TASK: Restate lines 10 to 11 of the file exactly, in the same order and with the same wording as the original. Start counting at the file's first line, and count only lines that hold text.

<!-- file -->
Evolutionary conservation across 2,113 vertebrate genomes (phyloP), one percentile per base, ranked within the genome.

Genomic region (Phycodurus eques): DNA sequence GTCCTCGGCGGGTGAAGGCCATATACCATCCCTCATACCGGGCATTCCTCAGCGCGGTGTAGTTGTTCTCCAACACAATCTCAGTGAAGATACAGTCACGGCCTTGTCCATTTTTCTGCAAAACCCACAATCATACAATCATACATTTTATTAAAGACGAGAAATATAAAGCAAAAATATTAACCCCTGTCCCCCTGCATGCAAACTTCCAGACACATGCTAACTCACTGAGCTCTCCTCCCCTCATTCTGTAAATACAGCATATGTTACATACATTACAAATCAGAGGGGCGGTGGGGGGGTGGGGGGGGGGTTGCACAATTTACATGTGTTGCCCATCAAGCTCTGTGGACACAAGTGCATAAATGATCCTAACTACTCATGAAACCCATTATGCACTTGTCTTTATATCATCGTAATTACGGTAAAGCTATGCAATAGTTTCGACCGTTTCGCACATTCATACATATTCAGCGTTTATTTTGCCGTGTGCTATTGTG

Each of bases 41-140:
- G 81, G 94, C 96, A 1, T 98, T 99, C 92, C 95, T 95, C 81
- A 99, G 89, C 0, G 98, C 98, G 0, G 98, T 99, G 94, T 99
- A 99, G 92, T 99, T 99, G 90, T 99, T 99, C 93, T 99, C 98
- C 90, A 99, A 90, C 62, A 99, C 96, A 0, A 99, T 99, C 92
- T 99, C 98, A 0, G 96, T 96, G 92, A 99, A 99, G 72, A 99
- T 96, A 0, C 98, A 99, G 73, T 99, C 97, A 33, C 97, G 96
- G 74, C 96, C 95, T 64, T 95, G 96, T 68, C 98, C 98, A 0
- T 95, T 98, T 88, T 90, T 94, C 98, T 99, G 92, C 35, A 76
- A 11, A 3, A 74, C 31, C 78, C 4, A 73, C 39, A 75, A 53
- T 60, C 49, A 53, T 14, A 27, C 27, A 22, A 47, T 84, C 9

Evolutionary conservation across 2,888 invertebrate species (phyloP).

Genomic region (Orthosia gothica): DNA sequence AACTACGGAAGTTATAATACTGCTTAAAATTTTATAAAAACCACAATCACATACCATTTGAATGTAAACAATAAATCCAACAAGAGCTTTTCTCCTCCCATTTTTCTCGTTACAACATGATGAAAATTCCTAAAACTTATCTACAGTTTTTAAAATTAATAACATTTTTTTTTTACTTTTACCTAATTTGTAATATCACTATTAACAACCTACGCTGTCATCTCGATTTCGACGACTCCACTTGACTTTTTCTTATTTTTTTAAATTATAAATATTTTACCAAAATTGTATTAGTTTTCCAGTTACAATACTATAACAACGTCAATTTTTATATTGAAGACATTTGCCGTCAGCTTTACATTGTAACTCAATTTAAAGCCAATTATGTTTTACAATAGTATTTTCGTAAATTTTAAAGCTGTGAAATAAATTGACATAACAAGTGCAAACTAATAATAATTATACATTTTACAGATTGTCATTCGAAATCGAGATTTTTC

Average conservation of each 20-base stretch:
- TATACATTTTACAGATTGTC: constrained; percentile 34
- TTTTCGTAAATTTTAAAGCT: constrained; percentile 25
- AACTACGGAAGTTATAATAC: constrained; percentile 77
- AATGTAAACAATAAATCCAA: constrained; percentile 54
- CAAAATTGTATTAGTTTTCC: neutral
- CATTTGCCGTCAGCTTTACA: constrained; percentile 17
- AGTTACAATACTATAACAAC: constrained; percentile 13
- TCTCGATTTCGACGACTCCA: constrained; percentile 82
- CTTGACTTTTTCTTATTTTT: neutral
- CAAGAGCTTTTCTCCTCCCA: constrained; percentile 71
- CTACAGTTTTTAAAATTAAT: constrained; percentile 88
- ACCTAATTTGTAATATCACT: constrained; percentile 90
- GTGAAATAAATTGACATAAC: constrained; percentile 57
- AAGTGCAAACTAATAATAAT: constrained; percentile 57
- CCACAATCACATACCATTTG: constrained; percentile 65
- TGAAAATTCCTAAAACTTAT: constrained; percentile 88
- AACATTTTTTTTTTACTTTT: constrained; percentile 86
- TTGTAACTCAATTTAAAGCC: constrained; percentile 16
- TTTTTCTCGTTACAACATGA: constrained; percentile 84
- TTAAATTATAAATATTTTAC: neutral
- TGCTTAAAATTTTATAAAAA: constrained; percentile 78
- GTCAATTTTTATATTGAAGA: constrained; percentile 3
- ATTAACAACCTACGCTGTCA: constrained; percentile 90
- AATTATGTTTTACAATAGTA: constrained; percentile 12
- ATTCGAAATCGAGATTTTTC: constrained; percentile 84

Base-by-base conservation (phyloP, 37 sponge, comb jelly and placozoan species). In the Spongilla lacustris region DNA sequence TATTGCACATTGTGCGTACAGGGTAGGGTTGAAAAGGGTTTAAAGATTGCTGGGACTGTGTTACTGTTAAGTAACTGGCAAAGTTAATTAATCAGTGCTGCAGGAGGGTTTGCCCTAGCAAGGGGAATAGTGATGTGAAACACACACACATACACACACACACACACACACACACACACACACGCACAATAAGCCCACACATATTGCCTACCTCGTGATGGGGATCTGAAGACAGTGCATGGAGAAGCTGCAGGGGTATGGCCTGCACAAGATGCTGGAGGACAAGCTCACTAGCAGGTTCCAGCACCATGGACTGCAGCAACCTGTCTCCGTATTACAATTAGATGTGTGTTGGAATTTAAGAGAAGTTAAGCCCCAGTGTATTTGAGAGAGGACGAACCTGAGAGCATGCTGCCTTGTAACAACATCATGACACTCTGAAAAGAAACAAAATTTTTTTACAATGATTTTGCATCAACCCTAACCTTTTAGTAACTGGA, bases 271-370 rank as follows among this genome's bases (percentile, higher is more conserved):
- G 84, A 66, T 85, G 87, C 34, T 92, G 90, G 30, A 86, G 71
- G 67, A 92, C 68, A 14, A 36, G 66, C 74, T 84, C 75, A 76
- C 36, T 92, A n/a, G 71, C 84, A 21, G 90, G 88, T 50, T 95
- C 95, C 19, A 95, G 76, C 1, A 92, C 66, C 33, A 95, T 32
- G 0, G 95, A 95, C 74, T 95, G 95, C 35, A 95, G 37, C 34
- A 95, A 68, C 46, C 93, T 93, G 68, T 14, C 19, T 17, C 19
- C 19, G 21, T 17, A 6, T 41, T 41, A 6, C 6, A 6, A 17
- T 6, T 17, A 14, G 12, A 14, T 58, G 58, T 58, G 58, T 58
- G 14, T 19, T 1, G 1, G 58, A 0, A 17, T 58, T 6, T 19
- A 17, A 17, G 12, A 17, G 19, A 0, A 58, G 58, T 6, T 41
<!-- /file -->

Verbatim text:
- G 74, C 96, C 95, T 64, T 95, G 96, T 68, C 98, C 98, A 0
- T 95, T 98, T 88, T 90, T 94, C 98, T 99, G 92, C 35, A 76